In my Media and Politics in the Middle East and North Africa class, we discussed the various fields of study in the media. As my blog is focusing on gender and sexual minorities in the MENA region, I feel that it would be most fitting to delve into the link between society/challengers and the media. Media coverage and who controls the media varies state by state in the MENA region, some being allowed to be more independent and critical of the government and military, whereas some are not. 

In states where the media is more strictly controlled and censored, it may be harder to find communities of sexual minorities to interview, as well as it may be dangerous to publish information that defend gender and sexual minorities if that particular state is a heteronormative patriarchy. 

We discussed in class the crossroads that journalists may face when they are deciding how and if they are going to report on a certain topic. For example, there is the instance of Christiane Amanpour, an Iranian-American reporter for CNN, and her attempt to interview the president of Iran. Iran is currently experiencing protests from their citizens after a young woman was arrested by the morality police for not abiding by the state’s hijab rules and died in police custody. President Ebrahim Raisi requested that Amanpour wear a hijab for the interview, and after Amanpour politely refused to wear one several times, the president refused an interview. 

This instance demonstrates the struggles that journalists may face when attempting to report on controversial or polarizing topics. Amanpour exercised autonomy over her body, and in a way showed solidarity to the people in Iran protesting the compulsory hijab adornment laws. On the other hand, Amanpour missed out on an opportunity to interview the man behind the country’s law and attempt to critically question him and broadcast this information to a large audience.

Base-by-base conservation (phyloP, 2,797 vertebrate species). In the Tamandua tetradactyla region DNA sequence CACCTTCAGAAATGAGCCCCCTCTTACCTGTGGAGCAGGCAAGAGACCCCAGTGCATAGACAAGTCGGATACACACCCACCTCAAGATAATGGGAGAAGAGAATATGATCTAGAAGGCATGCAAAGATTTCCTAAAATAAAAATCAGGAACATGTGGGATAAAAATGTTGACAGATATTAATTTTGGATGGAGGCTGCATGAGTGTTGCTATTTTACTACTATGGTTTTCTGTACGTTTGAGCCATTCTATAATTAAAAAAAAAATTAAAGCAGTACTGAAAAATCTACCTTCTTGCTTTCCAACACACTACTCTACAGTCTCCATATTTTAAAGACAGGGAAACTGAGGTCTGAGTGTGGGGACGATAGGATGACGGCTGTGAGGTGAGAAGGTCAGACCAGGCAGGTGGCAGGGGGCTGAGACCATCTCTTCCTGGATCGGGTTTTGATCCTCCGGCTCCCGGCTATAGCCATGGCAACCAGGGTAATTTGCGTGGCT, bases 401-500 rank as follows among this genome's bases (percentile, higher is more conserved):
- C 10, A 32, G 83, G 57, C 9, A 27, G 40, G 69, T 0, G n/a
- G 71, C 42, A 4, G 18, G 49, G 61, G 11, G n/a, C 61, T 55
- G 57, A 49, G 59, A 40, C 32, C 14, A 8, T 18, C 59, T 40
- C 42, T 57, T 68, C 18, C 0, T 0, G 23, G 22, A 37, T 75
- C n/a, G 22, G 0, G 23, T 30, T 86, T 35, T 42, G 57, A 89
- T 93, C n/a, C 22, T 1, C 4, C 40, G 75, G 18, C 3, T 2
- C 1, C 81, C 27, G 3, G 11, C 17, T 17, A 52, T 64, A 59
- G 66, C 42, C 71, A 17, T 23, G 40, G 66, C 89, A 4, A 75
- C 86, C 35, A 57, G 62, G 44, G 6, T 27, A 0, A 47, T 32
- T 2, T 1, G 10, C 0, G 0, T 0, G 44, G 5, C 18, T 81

Reporting objectively on controversial topics can put investigators and/or their families in danger, yet continuing to spout state-sponsored propaganda only provides one perspective and disadvantages groups who do not benefit from propaganda, or who the propaganda is campaigning against. 

How do you report accurately and objectively if there is the threat of imprisonment, physical pain, and even death? What are the benefits and costs? If you are a journalist in a state that is anti-LGBTQ, yet you sympathize with the community, do you highlight the struggles and dangers of being LGBTQ when you may be putting yourself in similar danger that you are reporting on?